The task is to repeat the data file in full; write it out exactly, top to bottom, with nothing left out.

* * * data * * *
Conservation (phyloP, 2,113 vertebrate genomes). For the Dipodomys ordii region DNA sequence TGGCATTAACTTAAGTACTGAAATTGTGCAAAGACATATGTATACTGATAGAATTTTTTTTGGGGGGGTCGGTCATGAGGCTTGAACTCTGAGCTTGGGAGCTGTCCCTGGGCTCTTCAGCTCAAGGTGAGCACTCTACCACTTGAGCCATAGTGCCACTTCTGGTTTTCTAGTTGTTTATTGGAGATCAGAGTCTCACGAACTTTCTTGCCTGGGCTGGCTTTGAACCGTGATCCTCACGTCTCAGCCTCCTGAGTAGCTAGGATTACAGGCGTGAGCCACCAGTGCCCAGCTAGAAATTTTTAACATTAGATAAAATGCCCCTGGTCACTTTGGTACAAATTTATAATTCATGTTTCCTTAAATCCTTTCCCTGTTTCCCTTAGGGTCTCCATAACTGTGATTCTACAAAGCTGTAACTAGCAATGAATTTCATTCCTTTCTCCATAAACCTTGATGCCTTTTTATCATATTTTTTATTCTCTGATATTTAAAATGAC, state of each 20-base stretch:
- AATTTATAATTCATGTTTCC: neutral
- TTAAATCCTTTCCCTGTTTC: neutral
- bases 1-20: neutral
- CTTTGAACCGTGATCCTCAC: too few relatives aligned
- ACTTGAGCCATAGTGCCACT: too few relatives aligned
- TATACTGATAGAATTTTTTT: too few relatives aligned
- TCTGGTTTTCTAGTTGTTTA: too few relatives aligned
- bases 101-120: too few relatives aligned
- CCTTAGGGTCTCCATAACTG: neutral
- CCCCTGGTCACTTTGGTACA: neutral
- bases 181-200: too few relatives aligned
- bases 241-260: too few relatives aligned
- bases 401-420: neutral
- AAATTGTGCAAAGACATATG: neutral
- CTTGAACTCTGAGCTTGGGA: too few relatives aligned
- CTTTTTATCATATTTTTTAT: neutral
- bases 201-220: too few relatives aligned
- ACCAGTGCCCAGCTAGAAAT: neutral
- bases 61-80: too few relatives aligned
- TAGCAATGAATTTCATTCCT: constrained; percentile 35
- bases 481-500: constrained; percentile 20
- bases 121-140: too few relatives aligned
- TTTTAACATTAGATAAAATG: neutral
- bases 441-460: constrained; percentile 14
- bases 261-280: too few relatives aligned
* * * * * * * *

Conservation (phyloP, 2,113 vertebrate genomes). For the Dipodomys ordii region DNA sequence TGGCATTAACTTAAGTACTGAAATTGTGCAAAGACATATGTATACTGATAGAATTTTTTTTGGGGGGGTCGGTCATGAGGCTTGAACTCTGAGCTTGGGAGCTGTCCCTGGGCTCTTCAGCTCAAGGTGAGCACTCTACCACTTGAGCCATAGTGCCACTTCTGGTTTTCTAGTTGTTTATTGGAGATCAGAGTCTCACGAACTTTCTTGCCTGGGCTGGCTTTGAACCGTGATCCTCACGTCTCAGCCTCCTGAGTAGCTAGGATTACAGGCGTGAGCCACCAGTGCCCAGCTAGAAATTTTTAACATTAGATAAAATGCCCCTGGTCACTTTGGTACAAATTTATAATTCATGTTTCCTTAAATCCTTTCCCTGTTTCCCTTAGGGTCTCCATAACTGTGATTCTACAAAGCTGTAACTAGCAATGAATTTCATTCCTTTCTCCATAAACCTTGATGCCTTTTTATCATATTTTTTATTCTCTGATATTTAAAATGAC, state of each 20-base stretch:
- AATTTATAATTCATGTTTCC: neutral
- TTAAATCCTTTCCCTGTTTC: neutral
- bases 1-20: neutral
- CTTTGAACCGTGATCCTCAC: too few relatives aligned
- ACTTGAGCCATAGTGCCACT: too few relatives aligned
- TATACTGATAGAATTTTTTT: too few relatives aligned
- TCTGGTTTTCTAGTTGTTTA: too few relatives aligned
- bases 101-120: too few relatives aligned
- CCTTAGGGTCTCCATAACTG: neutral
- CCCCTGGTCACTTTGGTACA: neutral
- bases 181-200: too few relatives aligned
- bases 241-260: too few relatives aligned
- bases 401-420: neutral
- AAATTGTGCAAAGACATATG: neutral
- CTTGAACTCTGAGCTTGGGA: too few relatives aligned
- CTTTTTATCATATTTTTTAT: neutral
- bases 201-220: too few relatives aligned
- ACCAGTGCCCAGCTAGAAAT: neutral
- bases 61-80: too few relatives aligned
- TAGCAATGAATTTCATTCCT: constrained; percentile 35
- bases 481-500: constrained; percentile 20
- bases 121-140: too few relatives aligned
- TTTTAACATTAGATAAAATG: neutral
- bases 441-460: constrained; percentile 14
- bases 261-280: too few relatives aligned